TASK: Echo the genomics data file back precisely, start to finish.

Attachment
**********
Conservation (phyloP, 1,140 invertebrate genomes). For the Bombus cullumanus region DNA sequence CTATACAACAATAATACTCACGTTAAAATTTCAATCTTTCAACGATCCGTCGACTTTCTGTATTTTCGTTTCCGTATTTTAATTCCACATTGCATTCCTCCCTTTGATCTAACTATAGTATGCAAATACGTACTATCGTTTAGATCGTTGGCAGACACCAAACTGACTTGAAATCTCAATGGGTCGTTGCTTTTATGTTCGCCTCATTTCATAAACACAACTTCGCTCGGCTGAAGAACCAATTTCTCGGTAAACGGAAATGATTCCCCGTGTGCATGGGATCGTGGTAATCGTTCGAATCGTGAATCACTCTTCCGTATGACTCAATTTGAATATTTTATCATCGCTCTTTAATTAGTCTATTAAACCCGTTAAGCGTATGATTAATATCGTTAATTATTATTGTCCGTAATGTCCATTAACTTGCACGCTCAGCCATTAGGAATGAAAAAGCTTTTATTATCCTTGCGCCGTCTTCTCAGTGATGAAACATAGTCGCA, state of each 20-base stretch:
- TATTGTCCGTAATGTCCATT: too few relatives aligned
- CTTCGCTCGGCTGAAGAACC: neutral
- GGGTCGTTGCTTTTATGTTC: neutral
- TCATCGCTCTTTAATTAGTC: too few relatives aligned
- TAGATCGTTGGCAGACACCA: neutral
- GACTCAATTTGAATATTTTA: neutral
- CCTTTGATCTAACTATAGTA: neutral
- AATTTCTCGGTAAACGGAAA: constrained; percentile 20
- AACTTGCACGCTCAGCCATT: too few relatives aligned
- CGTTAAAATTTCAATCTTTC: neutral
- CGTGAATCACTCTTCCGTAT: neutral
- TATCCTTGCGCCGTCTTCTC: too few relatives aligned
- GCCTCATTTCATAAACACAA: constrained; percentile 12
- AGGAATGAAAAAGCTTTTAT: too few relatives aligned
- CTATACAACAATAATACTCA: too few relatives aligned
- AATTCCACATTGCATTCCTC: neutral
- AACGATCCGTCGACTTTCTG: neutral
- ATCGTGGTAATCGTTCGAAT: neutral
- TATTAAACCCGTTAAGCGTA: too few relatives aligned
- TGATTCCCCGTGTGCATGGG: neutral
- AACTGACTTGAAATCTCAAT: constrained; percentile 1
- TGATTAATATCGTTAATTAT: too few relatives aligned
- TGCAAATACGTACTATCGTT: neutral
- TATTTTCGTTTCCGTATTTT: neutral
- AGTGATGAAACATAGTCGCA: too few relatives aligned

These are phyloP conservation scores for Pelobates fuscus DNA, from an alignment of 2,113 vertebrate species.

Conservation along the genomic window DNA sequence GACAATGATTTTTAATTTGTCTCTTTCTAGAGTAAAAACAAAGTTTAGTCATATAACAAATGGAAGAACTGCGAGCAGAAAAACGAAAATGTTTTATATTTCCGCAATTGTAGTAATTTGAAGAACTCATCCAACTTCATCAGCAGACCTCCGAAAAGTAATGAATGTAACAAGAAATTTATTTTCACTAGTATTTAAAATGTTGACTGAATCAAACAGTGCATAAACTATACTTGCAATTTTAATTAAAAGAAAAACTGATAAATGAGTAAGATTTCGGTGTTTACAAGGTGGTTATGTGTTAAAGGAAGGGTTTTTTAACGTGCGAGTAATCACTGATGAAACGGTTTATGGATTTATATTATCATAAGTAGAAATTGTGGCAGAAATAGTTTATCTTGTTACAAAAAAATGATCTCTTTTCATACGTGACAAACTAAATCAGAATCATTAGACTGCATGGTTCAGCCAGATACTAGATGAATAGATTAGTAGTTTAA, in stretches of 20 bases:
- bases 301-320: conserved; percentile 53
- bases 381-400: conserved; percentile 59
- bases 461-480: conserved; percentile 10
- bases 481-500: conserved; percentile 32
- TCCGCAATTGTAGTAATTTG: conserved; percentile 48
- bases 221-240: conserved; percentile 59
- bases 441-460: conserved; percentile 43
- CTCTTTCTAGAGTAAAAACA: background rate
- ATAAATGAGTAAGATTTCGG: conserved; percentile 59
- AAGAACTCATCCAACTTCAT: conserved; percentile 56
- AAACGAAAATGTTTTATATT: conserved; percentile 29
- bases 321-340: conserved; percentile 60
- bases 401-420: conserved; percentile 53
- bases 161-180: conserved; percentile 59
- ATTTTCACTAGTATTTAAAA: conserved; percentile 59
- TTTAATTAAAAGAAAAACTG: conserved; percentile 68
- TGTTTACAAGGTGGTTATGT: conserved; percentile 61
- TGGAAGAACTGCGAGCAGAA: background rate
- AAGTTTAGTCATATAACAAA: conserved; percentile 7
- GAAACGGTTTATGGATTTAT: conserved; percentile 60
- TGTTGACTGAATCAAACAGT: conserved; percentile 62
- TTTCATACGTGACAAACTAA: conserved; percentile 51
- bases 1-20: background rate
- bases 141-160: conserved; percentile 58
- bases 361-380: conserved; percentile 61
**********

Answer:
Conservation (phyloP, 1,140 invertebrate genomes). For the Bombus cullumanus region DNA sequence CTATACAACAATAATACTCACGTTAAAATTTCAATCTTTCAACGATCCGTCGACTTTCTGTATTTTCGTTTCCGTATTTTAATTCCACATTGCATTCCTCCCTTTGATCTAACTATAGTATGCAAATACGTACTATCGTTTAGATCGTTGGCAGACACCAAACTGACTTGAAATCTCAATGGGTCGTTGCTTTTATGTTCGCCTCATTTCATAAACACAACTTCGCTCGGCTGAAGAACCAATTTCTCGGTAAACGGAAATGATTCCCCGTGTGCATGGGATCGTGGTAATCGTTCGAATCGTGAATCACTCTTCCGTATGACTCAATTTGAATATTTTATCATCGCTCTTTAATTAGTCTATTAAACCCGTTAAGCGTATGATTAATATCGTTAATTATTATTGTCCGTAATGTCCATTAACTTGCACGCTCAGCCATTAGGAATGAAAAAGCTTTTATTATCCTTGCGCCGTCTTCTCAGTGATGAAACATAGTCGCA, state of each 20-base stretch:
- TATTGTCCGTAATGTCCATT: too few relatives aligned
- CTTCGCTCGGCTGAAGAACC: neutral
- GGGTCGTTGCTTTTATGTTC: neutral
- TCATCGCTCTTTAATTAGTC: too few relatives aligned
- TAGATCGTTGGCAGACACCA: neutral
- GACTCAATTTGAATATTTTA: neutral
- CCTTTGATCTAACTATAGTA: neutral
- AATTTCTCGGTAAACGGAAA: constrained; percentile 20
- AACTTGCACGCTCAGCCATT: too few relatives aligned
- CGTTAAAATTTCAATCTTTC: neutral
- CGTGAATCACTCTTCCGTAT: neutral
- TATCCTTGCGCCGTCTTCTC: too few relatives aligned
- GCCTCATTTCATAAACACAA: constrained; percentile 12
- AGGAATGAAAAAGCTTTTAT: too few relatives aligned
- CTATACAACAATAATACTCA: too few relatives aligned
- AATTCCACATTGCATTCCTC: neutral
- AACGATCCGTCGACTTTCTG: neutral
- ATCGTGGTAATCGTTCGAAT: neutral
- TATTAAACCCGTTAAGCGTA: too few relatives aligned
- TGATTCCCCGTGTGCATGGG: neutral
- AACTGACTTGAAATCTCAAT: constrained; percentile 1
- TGATTAATATCGTTAATTAT: too few relatives aligned
- TGCAAATACGTACTATCGTT: neutral
- TATTTTCGTTTCCGTATTTT: neutral
- AGTGATGAAACATAGTCGCA: too few relatives aligned

These are phyloP conservation scores for Pelobates fuscus DNA, from an alignment of 2,113 vertebrate species.

Conservation along the genomic window DNA sequence GACAATGATTTTTAATTTGTCTCTTTCTAGAGTAAAAACAAAGTTTAGTCATATAACAAATGGAAGAACTGCGAGCAGAAAAACGAAAATGTTTTATATTTCCGCAATTGTAGTAATTTGAAGAACTCATCCAACTTCATCAGCAGACCTCCGAAAAGTAATGAATGTAACAAGAAATTTATTTTCACTAGTATTTAAAATGTTGACTGAATCAAACAGTGCATAAACTATACTTGCAATTTTAATTAAAAGAAAAACTGATAAATGAGTAAGATTTCGGTGTTTACAAGGTGGTTATGTGTTAAAGGAAGGGTTTTTTAACGTGCGAGTAATCACTGATGAAACGGTTTATGGATTTATATTATCATAAGTAGAAATTGTGGCAGAAATAGTTTATCTTGTTACAAAAAAATGATCTCTTTTCATACGTGACAAACTAAATCAGAATCATTAGACTGCATGGTTCAGCCAGATACTAGATGAATAGATTAGTAGTTTAA, in stretches of 20 bases:
- bases 301-320: conserved; percentile 53
- bases 381-400: conserved; percentile 59
- bases 461-480: conserved; percentile 10
- bases 481-500: conserved; percentile 32
- TCCGCAATTGTAGTAATTTG: conserved; percentile 48
- bases 221-240: conserved; percentile 59
- bases 441-460: conserved; percentile 43
- CTCTTTCTAGAGTAAAAACA: background rate
- ATAAATGAGTAAGATTTCGG: conserved; percentile 59
- AAGAACTCATCCAACTTCAT: conserved; percentile 56
- AAACGAAAATGTTTTATATT: conserved; percentile 29
- bases 321-340: conserved; percentile 60
- bases 401-420: conserved; percentile 53
- bases 161-180: conserved; percentile 59
- ATTTTCACTAGTATTTAAAA: conserved; percentile 59
- TTTAATTAAAAGAAAAACTG: conserved; percentile 68
- TGTTTACAAGGTGGTTATGT: conserved; percentile 61
- TGGAAGAACTGCGAGCAGAA: background rate
- AAGTTTAGTCATATAACAAA: conserved; percentile 7
- GAAACGGTTTATGGATTTAT: conserved; percentile 60
- TGTTGACTGAATCAAACAGT: conserved; percentile 62
- TTTCATACGTGACAAACTAA: conserved; percentile 51
- bases 1-20: background rate
- bases 141-160: conserved; percentile 58
- bases 361-380: conserved; percentile 61